Vol. 76, No. 28

get in those classes are valuable, and can help keep you out of an accident,” he said. On the OpNav instruction, coverage of illegal cellphone driving/texting, “You may think it’s OK for you to do it, but you’re putting other people at risk also,” Winters said. “You certainly don’t have the right to do that.” NATTC from page 1

colleges and universities today and the use of technology in training our Sailors is a great asset,” said Easter. “I’m encouraged by how motivated the students are and the fact that they have all volunteered to serve their country. The dedication of the instructors amazes me.” Easter spoke with several of NATTC’s newest Sailors, some of which have only been in Pensacola for a few days, discussing the various reasons why they joined the Navy. During lunch, she sat down with a group of students, including AN Kevin Montgomery, the president of NATTC’s Coalition of Sailors Against Destructive Decisions (CSADD). “As the CSADD president I’ve had quite a few opportunities to meet some remarkable people. Having lunch with Ms. Easter was very motivating. Our conversation PTSD from page 1

serving U.S. service members, retirees, veterans and their families,” said Paul Reed, interim executive director for Twelve Oaks. “We were especially honored to host this event and partner with various military installations, Veteran organizations and community partners to highlight the importance of continuing the dialogue and raise awareness about PTSD. Everyone deserves help – and the ability to turn their life around. We feel confident that our goal – to expand the level of understanding about post-traumatic stress disorder and the ways we, as family and community

July 13, 2012

Naval Air Station, Pensacola, Fla.: A Bicentennial Defense Community Commanding Officer — Capt. Christopher W. Plummer Public Affairs Officer — Harry C. White The Gosport nameplate pays homage to the 100th anniversary of naval aviation in 2011: the Centennial of Naval Aviation, or CONA. The image on the left side of the nameplate depicts Eugene Ely taking off in a Curtiss pusher bi-plane from the USS Pennsylvania Jan. 18, 1911. While Ely had taken off from the USS Birmingham two months earlier after his plane had been loaded on the ship, the USS Pennsylvania event was the first time a plane landed on and then took off from a U.S. warship.

tle problems of your everyday life pile up to the point you feel overwhelmed and out of control, take time out. Don’t take it out on your child. If your baby cries. It can be frustrating to hear your baby cry. Learn what to do if your baby won’t stop crying. Get involved. Ask your community leaders, clergy, library and schools to develop services to meet the needs of healthy children and families. Report suspected abuse or neglect. If you have reason to believe a child has been or may be harmed, call your installation Family Advocacy Office and child protective services or your local

The image on the right side is the Navy’s most modern fighter aircraft, the F-18 Super Hornet. Established in 1921 as the Air Station News, the name Gosport was adopted in 1936. A gosport was a voice tube used by flight instructors in the early days of naval aviation to give instructions and directions to their students. The name “Gosport” was derived from Gosport, England (originally God’s Port), where the voice tube was invented. Gosport is an authorized newspaper published every Friday by Ballinger Publishing,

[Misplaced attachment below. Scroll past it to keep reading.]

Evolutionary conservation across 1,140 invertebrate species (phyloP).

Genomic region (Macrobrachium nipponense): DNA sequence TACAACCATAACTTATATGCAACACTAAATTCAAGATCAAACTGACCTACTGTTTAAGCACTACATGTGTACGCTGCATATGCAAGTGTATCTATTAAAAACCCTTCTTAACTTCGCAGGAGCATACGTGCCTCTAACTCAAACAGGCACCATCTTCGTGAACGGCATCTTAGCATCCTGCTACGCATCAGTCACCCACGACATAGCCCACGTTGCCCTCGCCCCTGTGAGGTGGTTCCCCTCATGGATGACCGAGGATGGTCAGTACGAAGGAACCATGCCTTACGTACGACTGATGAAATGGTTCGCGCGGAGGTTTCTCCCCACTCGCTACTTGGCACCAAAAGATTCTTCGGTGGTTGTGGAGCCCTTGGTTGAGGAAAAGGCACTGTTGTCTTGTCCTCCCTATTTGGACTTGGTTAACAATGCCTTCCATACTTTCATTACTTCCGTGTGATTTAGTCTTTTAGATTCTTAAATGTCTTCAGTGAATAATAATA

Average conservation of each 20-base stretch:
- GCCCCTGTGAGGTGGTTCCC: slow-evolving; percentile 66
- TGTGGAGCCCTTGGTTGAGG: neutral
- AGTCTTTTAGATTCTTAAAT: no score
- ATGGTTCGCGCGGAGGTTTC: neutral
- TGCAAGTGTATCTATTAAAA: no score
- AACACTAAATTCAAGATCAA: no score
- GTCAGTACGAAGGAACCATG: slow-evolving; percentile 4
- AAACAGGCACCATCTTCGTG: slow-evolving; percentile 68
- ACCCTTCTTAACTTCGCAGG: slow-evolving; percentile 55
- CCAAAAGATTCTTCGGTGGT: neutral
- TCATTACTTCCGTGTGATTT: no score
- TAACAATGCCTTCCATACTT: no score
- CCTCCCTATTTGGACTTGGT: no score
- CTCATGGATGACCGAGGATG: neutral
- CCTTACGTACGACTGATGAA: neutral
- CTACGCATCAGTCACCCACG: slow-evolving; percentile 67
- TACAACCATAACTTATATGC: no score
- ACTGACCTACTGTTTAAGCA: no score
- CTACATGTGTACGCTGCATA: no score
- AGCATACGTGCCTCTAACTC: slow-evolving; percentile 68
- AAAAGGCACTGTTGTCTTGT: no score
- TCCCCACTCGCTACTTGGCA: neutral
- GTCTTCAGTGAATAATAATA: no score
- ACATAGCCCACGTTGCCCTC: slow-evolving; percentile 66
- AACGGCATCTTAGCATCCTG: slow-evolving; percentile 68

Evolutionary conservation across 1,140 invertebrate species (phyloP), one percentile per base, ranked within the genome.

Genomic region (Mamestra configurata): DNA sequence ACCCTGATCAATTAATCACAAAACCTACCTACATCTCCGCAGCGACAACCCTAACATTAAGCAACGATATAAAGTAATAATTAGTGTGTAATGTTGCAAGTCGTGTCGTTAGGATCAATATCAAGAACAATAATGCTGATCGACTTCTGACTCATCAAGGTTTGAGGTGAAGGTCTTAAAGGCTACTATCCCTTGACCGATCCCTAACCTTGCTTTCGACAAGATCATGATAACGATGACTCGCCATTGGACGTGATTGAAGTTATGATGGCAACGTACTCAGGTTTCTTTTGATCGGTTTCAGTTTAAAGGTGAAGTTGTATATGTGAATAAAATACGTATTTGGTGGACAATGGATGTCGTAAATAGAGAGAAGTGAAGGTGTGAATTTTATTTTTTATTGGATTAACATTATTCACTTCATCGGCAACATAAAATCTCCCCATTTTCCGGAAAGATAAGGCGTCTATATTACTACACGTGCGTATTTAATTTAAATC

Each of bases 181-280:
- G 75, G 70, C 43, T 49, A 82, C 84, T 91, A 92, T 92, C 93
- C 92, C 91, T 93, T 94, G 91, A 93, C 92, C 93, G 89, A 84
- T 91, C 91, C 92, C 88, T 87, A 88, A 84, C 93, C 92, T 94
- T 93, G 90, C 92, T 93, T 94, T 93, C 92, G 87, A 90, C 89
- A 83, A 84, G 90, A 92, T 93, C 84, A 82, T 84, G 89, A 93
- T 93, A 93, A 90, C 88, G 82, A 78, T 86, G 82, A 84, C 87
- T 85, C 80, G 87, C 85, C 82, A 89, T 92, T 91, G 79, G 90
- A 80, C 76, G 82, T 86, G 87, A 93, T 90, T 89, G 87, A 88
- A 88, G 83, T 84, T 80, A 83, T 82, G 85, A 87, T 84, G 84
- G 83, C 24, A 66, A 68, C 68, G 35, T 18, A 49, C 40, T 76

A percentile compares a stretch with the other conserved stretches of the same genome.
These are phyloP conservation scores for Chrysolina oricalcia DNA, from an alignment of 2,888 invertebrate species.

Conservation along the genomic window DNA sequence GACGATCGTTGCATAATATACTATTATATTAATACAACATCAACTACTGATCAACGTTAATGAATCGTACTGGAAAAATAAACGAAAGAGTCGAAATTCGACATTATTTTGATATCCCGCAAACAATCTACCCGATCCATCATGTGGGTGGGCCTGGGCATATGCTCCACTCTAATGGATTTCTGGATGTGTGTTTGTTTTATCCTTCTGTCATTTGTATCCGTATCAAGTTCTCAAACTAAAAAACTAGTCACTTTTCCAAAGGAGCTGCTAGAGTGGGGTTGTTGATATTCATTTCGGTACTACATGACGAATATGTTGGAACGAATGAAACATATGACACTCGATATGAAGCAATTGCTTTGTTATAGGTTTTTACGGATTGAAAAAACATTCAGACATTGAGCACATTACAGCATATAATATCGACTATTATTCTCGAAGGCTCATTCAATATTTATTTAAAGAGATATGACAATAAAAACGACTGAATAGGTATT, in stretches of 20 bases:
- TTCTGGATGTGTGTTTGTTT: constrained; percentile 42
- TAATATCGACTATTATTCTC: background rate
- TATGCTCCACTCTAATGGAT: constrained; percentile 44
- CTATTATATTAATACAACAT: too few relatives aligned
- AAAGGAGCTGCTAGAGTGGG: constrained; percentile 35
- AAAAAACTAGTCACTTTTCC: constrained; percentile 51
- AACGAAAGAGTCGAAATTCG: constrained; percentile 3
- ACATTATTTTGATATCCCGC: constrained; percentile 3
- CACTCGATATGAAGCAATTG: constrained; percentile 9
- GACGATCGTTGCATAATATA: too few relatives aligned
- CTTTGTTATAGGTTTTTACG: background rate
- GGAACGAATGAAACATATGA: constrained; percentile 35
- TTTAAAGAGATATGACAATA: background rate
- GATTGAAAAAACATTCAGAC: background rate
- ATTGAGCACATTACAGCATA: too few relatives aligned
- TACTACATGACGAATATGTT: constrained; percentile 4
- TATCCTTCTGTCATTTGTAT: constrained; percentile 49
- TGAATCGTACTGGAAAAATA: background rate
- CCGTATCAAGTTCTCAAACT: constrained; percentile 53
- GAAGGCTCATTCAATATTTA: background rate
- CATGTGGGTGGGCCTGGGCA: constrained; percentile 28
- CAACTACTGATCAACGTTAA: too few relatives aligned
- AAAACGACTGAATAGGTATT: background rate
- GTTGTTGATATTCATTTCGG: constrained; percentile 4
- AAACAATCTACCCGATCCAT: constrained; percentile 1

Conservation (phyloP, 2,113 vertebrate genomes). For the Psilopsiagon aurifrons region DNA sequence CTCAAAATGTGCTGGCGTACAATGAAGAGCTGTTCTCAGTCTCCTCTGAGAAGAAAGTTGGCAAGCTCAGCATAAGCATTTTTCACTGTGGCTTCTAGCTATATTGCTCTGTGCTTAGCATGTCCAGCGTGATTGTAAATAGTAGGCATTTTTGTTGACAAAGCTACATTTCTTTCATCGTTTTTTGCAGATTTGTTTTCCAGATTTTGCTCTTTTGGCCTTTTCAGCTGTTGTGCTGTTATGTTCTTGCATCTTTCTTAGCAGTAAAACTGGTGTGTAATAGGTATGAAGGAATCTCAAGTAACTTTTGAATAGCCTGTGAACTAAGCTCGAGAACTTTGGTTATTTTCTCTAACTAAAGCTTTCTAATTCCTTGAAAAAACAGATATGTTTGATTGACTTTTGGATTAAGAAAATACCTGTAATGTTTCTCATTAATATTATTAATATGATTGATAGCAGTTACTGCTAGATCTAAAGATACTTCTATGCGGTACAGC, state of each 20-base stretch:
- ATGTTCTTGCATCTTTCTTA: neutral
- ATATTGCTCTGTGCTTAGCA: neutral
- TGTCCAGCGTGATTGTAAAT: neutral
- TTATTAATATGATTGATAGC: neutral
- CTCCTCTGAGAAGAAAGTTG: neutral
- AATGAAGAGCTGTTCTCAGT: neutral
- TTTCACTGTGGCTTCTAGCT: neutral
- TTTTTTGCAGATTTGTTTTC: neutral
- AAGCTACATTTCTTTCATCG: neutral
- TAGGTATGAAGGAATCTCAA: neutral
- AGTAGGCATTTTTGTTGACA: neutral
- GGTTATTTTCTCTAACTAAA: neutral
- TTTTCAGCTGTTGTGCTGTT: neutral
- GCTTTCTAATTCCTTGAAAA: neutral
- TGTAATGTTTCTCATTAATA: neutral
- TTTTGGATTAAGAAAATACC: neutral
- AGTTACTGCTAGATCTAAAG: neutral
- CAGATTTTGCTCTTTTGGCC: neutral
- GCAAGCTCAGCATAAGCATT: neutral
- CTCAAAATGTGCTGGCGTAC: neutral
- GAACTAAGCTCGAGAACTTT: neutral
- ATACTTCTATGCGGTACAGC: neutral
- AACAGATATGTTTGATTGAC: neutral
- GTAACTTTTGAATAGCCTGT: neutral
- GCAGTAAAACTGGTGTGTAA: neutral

police. Promote programs in school. Teaching children, parents and teachers prevention strategies can help to keep children safe. Volunteer at a local child abuse prevention program. For information about volunteer opportunities, call 1 (800) 244-5373. See Something Wrong Do Something Right Text “NCIS” + your tip info to CRIMES (274637) Web Report information about any contact or circumstance that could pose a threat to the security of U.S. personnel, resources, classified information, or controlled unclassified information to the Naval Criminal Investigative Service.

A reminder that drivers onboard NASP need to take note: buckle up while driving; mandatory seatbelt use is unchanged. “There’s no reason we don’t have 100 percent seatbelt compliance,” Winters said. “OpNavInst 5100.12J is available online and I encourage all base personnel to read it,” Kratzer said.

inspired me to devote myself to working hard in the Navy and achieve similar successes,” Montgomery said. According to NATTC’s commanding officer, he takes a great deal of pride in telling Navy leaders about the talented instructors at his command. “Having the Assistant Deputy Chief of Naval Operations for Manpower, Personnel, Training and Education take time off from her demanding schedule to see how our instructors prepare Sailors and Marines for the fleet is very satisfying,” said Capt. Jim Daniels, NATTC’s commanding officer. “It gave me great pleasure having her meet these experts from the fleet who ply their trade teaching the multitudes of Sailors and Marines, civilians and foreign students that graduate from our courses yearly.” The Center for Naval Aviation Technical Training (CNATT) pro-